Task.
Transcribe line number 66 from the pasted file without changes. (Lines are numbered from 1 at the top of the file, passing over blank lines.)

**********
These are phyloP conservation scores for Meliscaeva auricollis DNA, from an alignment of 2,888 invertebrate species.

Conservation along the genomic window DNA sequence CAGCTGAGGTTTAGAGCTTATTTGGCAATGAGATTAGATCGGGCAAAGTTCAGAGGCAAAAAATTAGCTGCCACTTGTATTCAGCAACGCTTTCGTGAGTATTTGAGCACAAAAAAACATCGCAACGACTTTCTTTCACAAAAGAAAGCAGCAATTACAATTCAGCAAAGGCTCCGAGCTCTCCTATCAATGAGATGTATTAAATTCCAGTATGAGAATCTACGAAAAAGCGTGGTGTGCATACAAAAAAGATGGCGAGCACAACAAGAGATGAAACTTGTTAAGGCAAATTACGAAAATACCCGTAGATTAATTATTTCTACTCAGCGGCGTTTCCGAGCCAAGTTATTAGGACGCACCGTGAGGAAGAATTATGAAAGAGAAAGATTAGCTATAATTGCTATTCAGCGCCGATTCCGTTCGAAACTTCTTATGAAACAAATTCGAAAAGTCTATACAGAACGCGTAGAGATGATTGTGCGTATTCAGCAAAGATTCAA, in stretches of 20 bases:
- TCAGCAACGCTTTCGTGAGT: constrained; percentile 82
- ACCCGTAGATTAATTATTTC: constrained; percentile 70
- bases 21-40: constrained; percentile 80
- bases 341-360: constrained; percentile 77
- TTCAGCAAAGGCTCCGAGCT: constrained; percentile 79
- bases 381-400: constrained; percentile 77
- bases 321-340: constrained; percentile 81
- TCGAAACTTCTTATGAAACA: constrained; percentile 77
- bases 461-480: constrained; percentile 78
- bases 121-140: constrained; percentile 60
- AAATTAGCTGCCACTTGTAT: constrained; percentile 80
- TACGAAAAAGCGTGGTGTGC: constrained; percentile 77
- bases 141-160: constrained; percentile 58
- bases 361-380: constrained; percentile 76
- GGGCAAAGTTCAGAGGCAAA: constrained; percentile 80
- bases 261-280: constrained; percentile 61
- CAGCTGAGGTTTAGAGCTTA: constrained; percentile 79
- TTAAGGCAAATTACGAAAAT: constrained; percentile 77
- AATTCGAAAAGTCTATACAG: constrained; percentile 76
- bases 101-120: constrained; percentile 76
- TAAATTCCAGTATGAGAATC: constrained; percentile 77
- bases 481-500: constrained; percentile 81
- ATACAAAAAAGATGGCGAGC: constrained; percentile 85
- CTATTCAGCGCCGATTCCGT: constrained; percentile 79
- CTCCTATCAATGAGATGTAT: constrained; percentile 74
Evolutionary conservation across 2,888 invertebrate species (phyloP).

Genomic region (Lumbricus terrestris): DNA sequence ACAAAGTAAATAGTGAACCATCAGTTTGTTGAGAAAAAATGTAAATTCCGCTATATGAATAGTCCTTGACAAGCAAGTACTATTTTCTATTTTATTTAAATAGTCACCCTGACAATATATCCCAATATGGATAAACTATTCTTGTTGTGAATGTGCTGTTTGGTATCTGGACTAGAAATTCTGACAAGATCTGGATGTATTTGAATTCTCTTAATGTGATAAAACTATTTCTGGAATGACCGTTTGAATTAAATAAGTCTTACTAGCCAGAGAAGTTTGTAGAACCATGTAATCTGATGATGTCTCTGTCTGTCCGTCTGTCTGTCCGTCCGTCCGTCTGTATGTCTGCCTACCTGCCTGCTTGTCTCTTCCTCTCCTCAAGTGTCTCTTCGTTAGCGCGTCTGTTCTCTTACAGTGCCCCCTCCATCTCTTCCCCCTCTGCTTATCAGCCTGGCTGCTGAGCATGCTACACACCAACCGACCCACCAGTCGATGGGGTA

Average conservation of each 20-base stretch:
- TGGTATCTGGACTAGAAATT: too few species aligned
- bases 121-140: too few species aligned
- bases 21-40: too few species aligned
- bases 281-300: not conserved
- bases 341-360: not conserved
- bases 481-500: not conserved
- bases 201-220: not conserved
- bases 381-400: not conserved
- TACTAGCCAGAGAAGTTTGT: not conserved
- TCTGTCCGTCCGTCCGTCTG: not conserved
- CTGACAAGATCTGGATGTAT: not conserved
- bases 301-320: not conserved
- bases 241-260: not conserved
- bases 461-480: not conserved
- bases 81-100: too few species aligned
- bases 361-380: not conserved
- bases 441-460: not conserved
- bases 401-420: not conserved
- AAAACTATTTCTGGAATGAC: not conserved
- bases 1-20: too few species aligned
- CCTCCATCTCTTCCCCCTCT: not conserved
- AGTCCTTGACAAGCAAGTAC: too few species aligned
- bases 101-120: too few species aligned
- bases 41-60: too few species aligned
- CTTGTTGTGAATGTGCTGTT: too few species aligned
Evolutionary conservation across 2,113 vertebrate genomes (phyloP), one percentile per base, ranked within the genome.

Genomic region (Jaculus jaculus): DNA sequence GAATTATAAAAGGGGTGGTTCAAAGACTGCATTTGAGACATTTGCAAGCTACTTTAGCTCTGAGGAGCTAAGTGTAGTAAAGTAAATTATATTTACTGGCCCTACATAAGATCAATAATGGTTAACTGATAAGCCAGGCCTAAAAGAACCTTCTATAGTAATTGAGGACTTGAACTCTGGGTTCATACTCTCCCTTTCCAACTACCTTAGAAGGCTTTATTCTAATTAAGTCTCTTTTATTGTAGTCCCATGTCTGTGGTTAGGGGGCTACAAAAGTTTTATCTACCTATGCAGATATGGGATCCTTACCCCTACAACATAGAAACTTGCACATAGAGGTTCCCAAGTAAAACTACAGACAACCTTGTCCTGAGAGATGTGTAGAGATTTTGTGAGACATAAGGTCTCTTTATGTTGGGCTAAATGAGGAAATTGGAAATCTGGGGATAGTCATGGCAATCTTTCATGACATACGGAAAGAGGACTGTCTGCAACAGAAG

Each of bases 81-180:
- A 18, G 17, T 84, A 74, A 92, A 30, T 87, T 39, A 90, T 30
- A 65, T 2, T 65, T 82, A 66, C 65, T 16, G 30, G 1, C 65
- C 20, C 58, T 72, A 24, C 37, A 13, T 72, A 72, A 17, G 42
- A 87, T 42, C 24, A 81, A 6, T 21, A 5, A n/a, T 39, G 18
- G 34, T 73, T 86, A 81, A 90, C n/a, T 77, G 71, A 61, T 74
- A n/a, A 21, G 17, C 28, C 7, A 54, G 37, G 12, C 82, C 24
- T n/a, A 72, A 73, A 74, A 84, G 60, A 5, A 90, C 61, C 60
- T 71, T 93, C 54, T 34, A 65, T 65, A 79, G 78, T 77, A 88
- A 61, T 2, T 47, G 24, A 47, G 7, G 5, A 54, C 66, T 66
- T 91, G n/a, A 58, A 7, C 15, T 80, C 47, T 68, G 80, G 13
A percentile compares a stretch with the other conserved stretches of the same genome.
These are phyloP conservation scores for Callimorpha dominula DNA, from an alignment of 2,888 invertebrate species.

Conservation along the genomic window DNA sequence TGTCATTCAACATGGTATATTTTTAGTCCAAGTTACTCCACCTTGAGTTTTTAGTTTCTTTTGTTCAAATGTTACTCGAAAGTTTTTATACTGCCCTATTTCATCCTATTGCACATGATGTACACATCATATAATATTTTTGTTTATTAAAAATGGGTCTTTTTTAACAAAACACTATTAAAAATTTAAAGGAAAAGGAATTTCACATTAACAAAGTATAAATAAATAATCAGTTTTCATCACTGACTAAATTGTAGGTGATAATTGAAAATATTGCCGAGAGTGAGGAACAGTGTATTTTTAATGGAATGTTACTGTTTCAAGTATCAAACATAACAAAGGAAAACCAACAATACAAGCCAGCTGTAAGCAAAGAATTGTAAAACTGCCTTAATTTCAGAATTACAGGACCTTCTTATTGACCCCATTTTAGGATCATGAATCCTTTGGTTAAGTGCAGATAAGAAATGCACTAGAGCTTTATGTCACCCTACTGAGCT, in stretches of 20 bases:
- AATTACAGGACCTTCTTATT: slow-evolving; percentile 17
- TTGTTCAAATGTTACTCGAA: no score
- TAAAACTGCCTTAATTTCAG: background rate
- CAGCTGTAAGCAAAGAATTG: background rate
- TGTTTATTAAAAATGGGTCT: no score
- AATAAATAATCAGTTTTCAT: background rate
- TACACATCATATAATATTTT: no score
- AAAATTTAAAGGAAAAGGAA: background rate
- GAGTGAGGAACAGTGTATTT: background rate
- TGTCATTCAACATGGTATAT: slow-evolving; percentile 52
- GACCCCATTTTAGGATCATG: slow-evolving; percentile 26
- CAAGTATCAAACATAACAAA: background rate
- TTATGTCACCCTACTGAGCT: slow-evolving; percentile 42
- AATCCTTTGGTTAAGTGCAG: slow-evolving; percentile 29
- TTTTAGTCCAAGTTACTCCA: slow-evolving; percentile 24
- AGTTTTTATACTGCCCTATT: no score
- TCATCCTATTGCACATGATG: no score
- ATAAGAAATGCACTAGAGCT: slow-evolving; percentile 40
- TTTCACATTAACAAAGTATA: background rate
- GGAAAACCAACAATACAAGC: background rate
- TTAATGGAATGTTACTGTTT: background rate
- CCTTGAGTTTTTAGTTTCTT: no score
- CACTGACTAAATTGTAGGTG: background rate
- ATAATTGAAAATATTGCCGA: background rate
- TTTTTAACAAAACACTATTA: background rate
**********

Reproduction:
- T 71, T 93, C 54, T 34, A 65, T 65, A 79, G 78, T 77, A 88